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Re: [Gnash] gstreamer plugin

From: Daniel James
Subject: Re: [Gnash] gstreamer plugin
Date: Wed, 26 Jul 2006 10:21:48 +0100
User-agent: Debian Thunderbird 1.0.7 (X11/20051019)

Hi John,

I thought MP3 *de*coders got a royalty-free patent license (to encourage
use of the format) while MP3 *en*coders got soaked for a fee.

I think that's a common misperception, since the the patent holders do charge for decoders also. More like they don't enforce the decoder royalties as much as the encoder royalties, because they know that MP3 can't survive as a de-facto standard without the decoders remaining ubiquitous. If they had a mass crack-down on unlicensed decoders then all those Chinese-made gadgets might switch to supporting royalty-free formats, such as Vorbis and FLAC.

> Is there
a definitive place where the MP3 patent situation vis-a-vis free and open
software is authoritatively described?

This is quite a good summary:

This email response from the folks at Thompson says
that "We do allow non-commercial use of our patents.  However, the GPL
and LGPL software allow onward distribution that can easily be

Thus if your distribution or use of MP3 code is non-commercial, it's
apparently not a problem

That's not how I read that email. These are the lines I take issue with:

"Without the patents, there would be no GPL or LGPL mp3 software."

This implies that any free software developer who has written MP3-related software must have been aware of the patents and have examined them closely.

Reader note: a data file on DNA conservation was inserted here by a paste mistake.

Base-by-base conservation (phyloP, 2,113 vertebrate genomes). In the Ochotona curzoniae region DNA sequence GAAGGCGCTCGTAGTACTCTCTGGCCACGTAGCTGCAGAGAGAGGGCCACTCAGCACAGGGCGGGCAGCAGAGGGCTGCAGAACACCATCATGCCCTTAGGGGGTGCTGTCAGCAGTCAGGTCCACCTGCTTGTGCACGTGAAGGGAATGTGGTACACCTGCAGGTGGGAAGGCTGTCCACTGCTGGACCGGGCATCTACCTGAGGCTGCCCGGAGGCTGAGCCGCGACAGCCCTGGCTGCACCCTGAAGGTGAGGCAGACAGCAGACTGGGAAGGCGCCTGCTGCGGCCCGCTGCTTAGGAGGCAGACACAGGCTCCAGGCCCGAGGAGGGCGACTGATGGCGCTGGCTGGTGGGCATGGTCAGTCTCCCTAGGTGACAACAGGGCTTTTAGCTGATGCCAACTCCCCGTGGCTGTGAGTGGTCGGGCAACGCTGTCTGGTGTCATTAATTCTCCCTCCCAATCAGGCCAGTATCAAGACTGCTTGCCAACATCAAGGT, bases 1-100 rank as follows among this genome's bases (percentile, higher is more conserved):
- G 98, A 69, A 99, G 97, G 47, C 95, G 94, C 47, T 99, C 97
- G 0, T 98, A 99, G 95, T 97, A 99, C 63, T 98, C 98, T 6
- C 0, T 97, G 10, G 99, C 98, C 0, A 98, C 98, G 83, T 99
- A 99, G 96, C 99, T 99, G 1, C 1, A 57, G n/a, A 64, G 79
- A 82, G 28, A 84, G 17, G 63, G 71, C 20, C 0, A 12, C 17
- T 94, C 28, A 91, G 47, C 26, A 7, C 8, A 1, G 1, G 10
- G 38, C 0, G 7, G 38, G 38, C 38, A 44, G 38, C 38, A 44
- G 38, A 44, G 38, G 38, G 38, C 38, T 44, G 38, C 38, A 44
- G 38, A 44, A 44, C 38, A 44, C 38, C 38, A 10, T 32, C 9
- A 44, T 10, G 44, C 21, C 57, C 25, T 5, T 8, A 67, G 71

"We are not prepared to issue and irrevocable, free patent license to GPL and LGPL software using our patents."

This means MP3 will never be free software compatible.

"We do allow non-commercial use of our patents. However, the GPL and LGPL software allow onward distribution that can easily be non-commercial."

In other words, the minute we interpret your free software project as commercial, we'll take legal action.

This isn't a licence, its a vague suggestion that you might get away with it as long as they don't think you have any money. Practically, it's an impossible situation for free software, because it always passes through the hands of a commercial organisation at some point.

For example, the Linux magazine that I edit has a free DVD or CD on the cover each month. Clearly, the cover disc is part of the value of the magazine for readers - so is that commercial distribution?

> You can get a fully paid up
license for PC software for an MP3 decoder for US$60,000 and no per-unit
royalties.  So if some GPL'd software product like Gnash or Gstreamer
wanted to buy such a license, both non-commercial and commercial use
of the software would be paid for.

But then you'd be infringing the GPL, because the patent licence almost certainly won't be GPL compatible. This is why Fluendo have signed the MP3 deal, then based their system around an LGPL media player (Totem) and binary plugins.

MP3PRO is a superset of MP3; it supposedly decodes ordinary MP3 files
to produce identical output compared to an MP3 player.

Therefore the patent holders believe it is covered by the same patents as MP3, plus a few more maybe.

The only long-term solution is to lobby Macromedia to include Vorbis support into a future open Flash standard. It's in their commercial and technical interest to do so, as Vorbis is royalty free, and sounds better than MP3 at low bitrates.



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